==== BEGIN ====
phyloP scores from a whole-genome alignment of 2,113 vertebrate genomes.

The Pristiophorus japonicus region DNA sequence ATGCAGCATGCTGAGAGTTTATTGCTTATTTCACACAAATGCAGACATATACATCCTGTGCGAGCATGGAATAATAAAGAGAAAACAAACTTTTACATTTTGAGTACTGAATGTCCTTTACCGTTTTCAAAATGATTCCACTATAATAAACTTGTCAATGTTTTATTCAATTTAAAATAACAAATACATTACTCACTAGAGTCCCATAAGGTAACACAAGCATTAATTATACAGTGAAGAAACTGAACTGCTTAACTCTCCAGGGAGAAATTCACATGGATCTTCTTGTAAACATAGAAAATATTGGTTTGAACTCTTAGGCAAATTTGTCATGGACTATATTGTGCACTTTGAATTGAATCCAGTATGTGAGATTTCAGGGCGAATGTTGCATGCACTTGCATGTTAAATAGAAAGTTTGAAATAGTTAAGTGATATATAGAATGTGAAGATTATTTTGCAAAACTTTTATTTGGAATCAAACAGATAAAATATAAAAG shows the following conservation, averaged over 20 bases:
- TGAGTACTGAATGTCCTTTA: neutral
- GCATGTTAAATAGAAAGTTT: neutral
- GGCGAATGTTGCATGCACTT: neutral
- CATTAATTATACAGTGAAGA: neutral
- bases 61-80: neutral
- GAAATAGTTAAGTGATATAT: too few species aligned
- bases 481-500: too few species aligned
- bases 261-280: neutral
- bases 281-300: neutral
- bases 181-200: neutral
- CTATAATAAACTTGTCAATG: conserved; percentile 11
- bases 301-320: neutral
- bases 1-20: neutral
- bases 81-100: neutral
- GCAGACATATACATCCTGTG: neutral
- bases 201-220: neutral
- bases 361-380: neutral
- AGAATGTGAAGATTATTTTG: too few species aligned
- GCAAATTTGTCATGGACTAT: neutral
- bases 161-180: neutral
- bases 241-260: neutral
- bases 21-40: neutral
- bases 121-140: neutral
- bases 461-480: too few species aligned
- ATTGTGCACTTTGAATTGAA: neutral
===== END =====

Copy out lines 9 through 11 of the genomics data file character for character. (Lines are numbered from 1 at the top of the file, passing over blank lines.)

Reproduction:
- bases 481-500: too few species aligned
- bases 261-280: neutral
- bases 281-300: neutral